Monday, June 16, 2014 6:59 am CDT

58 degrees F     Clear and Sunny     Calm

5:28 am CDT     9:03 pm CDT

It is a spectacular blue-sky Minnesota morning.

A calm lake.


Does life get any better or more beautiful than this?

A little while ago, I was able to spot one of the loons with both chicks swimming by him.  The chicks have both made it through another night and are active and healthy.

And then the other loon appeared with a minnow.

Right now, both loons are quietly floating together and relaxing on a lake that is calm and serene.  Apparently both chicks have climbed up on their parents backs because I can only see what looks like a 'bulge' which I assume is chicks under the wing.

It was one week ago this morning that the second chick jumped into the water without a moments hesitation, as dad left the nest.  Only 12 hours old and he already knew how to be a loon!

Is it only a week?

It seems so much longer than that.

But our chicks have safely made it through the critical first week of life when they are so vulnerable to so many dangers.

They have already noticeably grown as those of you who were watching yesterday morning saw very clearly.

I was just about ready to walk out the door to go to church when I saw one of the loons approaching the platform.  So I stopped to watch.  He had one chick on his back and the other swimming alongside him.

To my surprise, he jumped up on the nest as the chick on his back was unceremoniously dumped in the water.

It was the male.  He was back on the nest.

I thought he would only be on the nest for a minute or two like he had been in the past.

But he had other ideas.

He sat on the nest and mewed over and over.

The two chicks swam along the front edge of the nest looking and pecking at things on the frame of the nest.  But they did not try to get up on the nest like their dad had done.  He kept mewing.  And sitting.

One minute.  

Two minutes.

Three minutes.

At one point, the female came with a minnow for the chicks and then swam off.  One of the chicks made a half-hearted attempt to get up on the nest.  He splashed as his stunning little white breast pressed up against the nest.  But he gave up after only a few seconds of trying.  That place was not for him.

After watching for over 10 minutes and being late for church, I finally left with the male loon still on the nest and the chicks swimming alongside the nest.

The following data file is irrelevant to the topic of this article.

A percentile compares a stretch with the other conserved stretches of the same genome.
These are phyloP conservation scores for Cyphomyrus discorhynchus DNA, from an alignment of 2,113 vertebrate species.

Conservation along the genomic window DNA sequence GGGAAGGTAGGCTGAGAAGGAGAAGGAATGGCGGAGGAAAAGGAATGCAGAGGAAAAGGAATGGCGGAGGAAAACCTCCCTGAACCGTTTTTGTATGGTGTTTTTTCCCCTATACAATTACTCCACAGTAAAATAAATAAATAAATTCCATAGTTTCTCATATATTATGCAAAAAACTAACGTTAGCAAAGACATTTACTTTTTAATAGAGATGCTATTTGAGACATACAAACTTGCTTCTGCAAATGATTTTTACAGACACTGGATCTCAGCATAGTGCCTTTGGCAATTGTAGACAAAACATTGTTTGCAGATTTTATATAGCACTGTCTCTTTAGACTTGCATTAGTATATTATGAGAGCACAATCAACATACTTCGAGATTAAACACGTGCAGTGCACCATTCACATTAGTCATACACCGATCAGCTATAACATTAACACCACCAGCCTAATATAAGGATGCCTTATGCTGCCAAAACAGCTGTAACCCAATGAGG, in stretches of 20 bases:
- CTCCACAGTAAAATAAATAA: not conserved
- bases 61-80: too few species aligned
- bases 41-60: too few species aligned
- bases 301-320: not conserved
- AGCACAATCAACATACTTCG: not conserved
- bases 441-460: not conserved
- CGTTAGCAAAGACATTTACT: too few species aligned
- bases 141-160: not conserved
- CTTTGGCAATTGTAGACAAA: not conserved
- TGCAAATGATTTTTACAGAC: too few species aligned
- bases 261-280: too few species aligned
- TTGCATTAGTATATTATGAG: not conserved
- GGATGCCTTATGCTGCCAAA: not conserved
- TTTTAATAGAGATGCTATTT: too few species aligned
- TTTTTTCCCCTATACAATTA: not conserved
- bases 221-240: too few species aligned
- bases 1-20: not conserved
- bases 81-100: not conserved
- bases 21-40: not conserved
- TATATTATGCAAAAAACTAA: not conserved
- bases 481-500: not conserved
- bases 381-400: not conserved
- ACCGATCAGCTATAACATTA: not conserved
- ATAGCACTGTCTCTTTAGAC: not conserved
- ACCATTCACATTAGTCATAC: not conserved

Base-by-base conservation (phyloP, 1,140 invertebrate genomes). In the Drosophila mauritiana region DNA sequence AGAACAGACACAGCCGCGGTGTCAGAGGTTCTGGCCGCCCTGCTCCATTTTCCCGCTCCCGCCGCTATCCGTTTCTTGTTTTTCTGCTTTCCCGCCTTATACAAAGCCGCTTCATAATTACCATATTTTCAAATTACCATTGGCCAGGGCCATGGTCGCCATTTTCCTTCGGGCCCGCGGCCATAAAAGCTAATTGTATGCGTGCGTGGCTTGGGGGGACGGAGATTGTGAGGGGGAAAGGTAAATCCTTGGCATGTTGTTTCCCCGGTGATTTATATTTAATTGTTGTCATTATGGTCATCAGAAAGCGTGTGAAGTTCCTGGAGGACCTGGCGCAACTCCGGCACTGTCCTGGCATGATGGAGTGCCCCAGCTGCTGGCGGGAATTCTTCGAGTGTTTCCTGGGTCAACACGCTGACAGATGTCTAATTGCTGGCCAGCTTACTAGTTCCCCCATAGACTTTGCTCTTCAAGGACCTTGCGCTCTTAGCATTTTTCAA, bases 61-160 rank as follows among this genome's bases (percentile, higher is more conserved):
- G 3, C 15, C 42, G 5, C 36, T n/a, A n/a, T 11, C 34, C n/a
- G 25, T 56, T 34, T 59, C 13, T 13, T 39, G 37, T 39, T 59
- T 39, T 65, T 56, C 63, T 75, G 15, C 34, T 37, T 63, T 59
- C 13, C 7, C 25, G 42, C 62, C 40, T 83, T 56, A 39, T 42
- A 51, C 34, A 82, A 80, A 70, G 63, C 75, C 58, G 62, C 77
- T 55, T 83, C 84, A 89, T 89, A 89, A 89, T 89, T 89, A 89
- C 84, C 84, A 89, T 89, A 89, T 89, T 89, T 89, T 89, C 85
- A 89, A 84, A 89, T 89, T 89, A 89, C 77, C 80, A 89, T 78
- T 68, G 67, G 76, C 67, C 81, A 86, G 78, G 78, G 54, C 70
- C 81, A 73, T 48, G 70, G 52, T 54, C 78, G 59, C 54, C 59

When I came home later in the day, I was surprised to read how long the male had remained on the nest.  According to my notes, he got up on the nest at 10:47 am.  And according to viewers in chat he stayed up there until 11:33 am!  A full 46 minutes.

I hear that there are lots of pictures and even a video or two that you faithful viewers have posted.  I have not had time to check them out but I look forward to doing so when I have some time.  You have done such a great service for everyone to document these behaviors.

Like some said, they wondered if he knew the LoonCam was going off and he came to say goodbye.

Or others who said it was so appropriate for him to do that especially on Father's Day.

Whatever the reason for his behavior, it was such a fitting epitaph to the end of the season on the LoonCam!

He certainly deserves a lot of credit for his faithfulness from the very beginning of nest building all the way through incubation.

And if the female was a young and immature mother, she sure has come a long way in understanding what must be done.  For now she is so faithful and always there caring for their chicks.

This has been a wonderful year.

In spite of lightning destroying almost all the equipment necessary to bring you the LoonCam, we were able to rebuild everything and bring you these marvelous views of our loons.

A great thank you goes out to Minnesota Bound and especially the wonderful people at Broadband Corporation for their tireless work to make everything work!

But the best part of all is that we have 2 healthy active loon chicks!

They still are very vulnerable for the next week especially.

They still cannot dive well, even though they try.  They just pop back up to the surface like a cork.

But they will gradually get better at that and they will get bigger.  They will have more of a chance avoiding danger.

If they survive the next week, the odds go up dramatically that they will grow to full size.  But there are many dangers still ahead for our  pair of little loons.

I will periodically try to update you especially if there is any news.  Or just to let you know that the chicks are doing ok.

Once again, let me say THANK YOU to all of you who have been a part of such a special year here on the LoonCam!  Or as many of you have called yourselves, "loonatics".

That fits for so many of us who have allowed the loons and especially those little chicks to capture our hearts in such a short time.

Questions or Comments?  LoonCam at yahoo dot com

Copyright 2014     Larry R Backlund